Analog meters are "a one-way street of communication. The utility will send energy and it gets monitored by the meter. Post-energy use, you get a bill. The meter accurately reports what's there," said Patrick Hudson, manager of the smart grids section of the Michigan Public Service Commission. "Enter the two-way communication. ... The utility gets more information back from the customer, and the customer gets more information from the utility and closer to real time rather than after the fact."

But some fear this advance could also equal a further loss of privacy in our ultra-connected world.

Collected energy usage data could be sold to anyone from insurance companies to insomnia-aid peddlers. Broader issues include cybersecurity and how secure the metering reporting systems are. (Both DTE and Consumers say their policies prohibit sharing such information).

"Some people are sensitive to the fact anyone would want information about their daily habit," explained Janice Beecher, director of Michigan State University's Institute of Public Utilities. "Like a lot of things, there probably are some tradeoffs involved, like the Internet or smartphones, as we get enhancements to devices and services and Web sites and so on that we like."


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The Feds Want to Redefine TV, and That Has Cable Giants Nervous | Brendan Sasso | National Journal

The Feds Want to Redefine TV, and That Has Cable Giants Nervous | Brendan Sasso | National Journal | Surfing the Broadband Bit Stream | Scoop.it

Major cable companies are getting worried they could face stiffer competition from online video, thanks to a new government proposal.

The Federal Communications Commission is working on a plan to give online TV services all of the same regulatory perks that cable companies get. Putting online companies on equal footing with cable providers like Comcast could usher in a new wave of competition in the TV industry—potentially meaning more choices and lower prices for consumers.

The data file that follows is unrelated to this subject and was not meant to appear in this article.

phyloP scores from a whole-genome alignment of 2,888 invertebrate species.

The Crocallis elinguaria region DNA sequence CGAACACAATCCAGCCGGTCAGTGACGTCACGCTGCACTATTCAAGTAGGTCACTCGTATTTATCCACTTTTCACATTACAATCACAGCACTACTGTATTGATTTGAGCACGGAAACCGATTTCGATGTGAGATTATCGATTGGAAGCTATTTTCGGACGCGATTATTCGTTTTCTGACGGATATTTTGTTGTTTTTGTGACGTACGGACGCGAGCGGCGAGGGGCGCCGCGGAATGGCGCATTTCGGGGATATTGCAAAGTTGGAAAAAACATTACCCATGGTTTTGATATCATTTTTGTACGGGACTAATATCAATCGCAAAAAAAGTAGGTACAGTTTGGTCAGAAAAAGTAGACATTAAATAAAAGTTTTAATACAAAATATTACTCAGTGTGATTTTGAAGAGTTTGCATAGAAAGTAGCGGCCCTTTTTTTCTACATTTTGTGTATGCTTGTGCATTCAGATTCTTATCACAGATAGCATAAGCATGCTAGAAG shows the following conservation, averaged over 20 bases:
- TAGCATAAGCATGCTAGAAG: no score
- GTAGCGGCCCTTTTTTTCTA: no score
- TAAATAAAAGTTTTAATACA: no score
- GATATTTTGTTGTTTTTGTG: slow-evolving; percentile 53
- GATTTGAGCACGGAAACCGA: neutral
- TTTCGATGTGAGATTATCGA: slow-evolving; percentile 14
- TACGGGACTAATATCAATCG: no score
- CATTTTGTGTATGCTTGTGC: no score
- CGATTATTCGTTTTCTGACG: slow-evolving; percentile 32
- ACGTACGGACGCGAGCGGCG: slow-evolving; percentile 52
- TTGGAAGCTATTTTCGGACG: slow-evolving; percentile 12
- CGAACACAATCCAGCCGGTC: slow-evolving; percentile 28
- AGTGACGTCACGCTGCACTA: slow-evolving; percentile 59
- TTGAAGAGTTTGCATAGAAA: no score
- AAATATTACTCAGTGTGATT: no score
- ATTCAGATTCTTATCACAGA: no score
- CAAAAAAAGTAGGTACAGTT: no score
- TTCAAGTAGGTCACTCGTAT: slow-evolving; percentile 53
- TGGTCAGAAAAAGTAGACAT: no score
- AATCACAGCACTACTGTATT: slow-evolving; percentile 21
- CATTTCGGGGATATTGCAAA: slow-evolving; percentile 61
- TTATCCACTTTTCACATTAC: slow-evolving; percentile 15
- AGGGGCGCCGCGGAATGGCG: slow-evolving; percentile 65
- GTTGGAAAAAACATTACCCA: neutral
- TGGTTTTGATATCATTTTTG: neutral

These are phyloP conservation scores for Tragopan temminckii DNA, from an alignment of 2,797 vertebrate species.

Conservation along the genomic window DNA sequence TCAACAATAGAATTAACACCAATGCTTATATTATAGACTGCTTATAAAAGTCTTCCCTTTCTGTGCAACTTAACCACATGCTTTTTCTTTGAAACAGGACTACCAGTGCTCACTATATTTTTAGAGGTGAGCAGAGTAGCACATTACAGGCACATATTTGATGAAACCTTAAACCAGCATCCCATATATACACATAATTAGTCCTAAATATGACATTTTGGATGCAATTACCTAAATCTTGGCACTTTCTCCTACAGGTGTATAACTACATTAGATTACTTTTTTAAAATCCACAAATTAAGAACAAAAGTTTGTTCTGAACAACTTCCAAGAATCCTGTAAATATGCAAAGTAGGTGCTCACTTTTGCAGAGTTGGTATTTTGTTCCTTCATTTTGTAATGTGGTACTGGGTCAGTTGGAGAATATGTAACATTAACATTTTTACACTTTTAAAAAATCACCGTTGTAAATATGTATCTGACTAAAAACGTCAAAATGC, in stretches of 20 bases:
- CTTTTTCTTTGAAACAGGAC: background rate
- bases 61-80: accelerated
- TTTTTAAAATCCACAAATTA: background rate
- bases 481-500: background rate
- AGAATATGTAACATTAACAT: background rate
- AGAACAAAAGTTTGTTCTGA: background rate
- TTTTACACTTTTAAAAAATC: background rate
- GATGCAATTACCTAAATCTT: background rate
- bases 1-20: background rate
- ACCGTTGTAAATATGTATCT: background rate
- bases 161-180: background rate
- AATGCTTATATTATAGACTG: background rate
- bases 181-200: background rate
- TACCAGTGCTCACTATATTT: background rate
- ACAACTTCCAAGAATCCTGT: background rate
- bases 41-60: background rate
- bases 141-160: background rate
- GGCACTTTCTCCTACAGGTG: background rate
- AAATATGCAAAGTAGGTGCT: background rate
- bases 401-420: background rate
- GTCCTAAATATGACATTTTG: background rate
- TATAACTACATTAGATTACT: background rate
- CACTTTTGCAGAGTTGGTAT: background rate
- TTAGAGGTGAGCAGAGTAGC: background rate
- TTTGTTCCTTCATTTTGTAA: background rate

The FCC is mulling the change just as online video is making major strides toward becoming a mainstream alternative to the established TV providers. HBO plans to offer online-only subscriptions next year, and CBS launched its own digital service earlier this month.

But the cable companies are opposed to the plan and are lobbying the FCC to reverse course. The cable companies also have an ace up their sleeves: They control the Internet access that the new video competitors depend on.

The FCC's proposal, which is still in its initial stages, would classify certain online video services in the same category as cable and satellite TV providers ("multichannel video programming distributors," in the legal terminology). The change would make it easier for the online companies to offer popular channels.

Under the plan, the online services would have the same right as cable companies to negotiate fairly for access to broadcast networks such as Fox and CBS. TV providers that also own cable channels (such as Comcast) wouldn't be allowed to block their online rivals from carrying those channels.

The proposal would apply only to online services that offer multiple streams of pre-scheduled programming. So the rules wouldn't cover Netflix and Hulu, which allow subscribers to watch videos whenever they want. But it would apply to services that are in the works from Sony, Dish Network, and Verizon. The controversial website Aereo, which shut down earlier this year after a loss at the Supreme Court, could also make a comeback.

Aides to FCC Chairman Tom Wheeler are still drafting the proposal. The commission will have to vote to seek public comments before finalizing any regulatory changes.


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FCC Joins Worldwide Privacy Enforcement Network | John Eggerton | Multichannel.com

FCC Joins Worldwide Privacy Enforcement Network | John Eggerton |  Multichannel.com | Surfing the Broadband Bit Stream | Scoop.it

The FCC said Tuesday (Oct. 28) that it has joined the Global Privacy Enforcement Network (GPEN), whose members include some 50 data protection authorities.

The network collaborates on cross-border privacy enforcement actions. The FCC joins the Federal Trade Commission in representing U.S. interests in GPEN.

“We live in an interconnected world where threats to consumer privacy and data security often require the cooperation of numerous law enforcement agencies around the world,” said Travis LeBlanc, chief of the FCC’s Enforcement Bureau, in announcing the FCC's participation in the network. “Every day Americans continue to have their personal data compromised by attacks from beyond our borders – like phone scams operated by identity thieves based thousands of miles away. If we are to detect, disrupt, and dismantle these persistent global privacy assaults, it is critical that we work closely with our international partners abroad, as well as our federal, state, and local partners here at home.”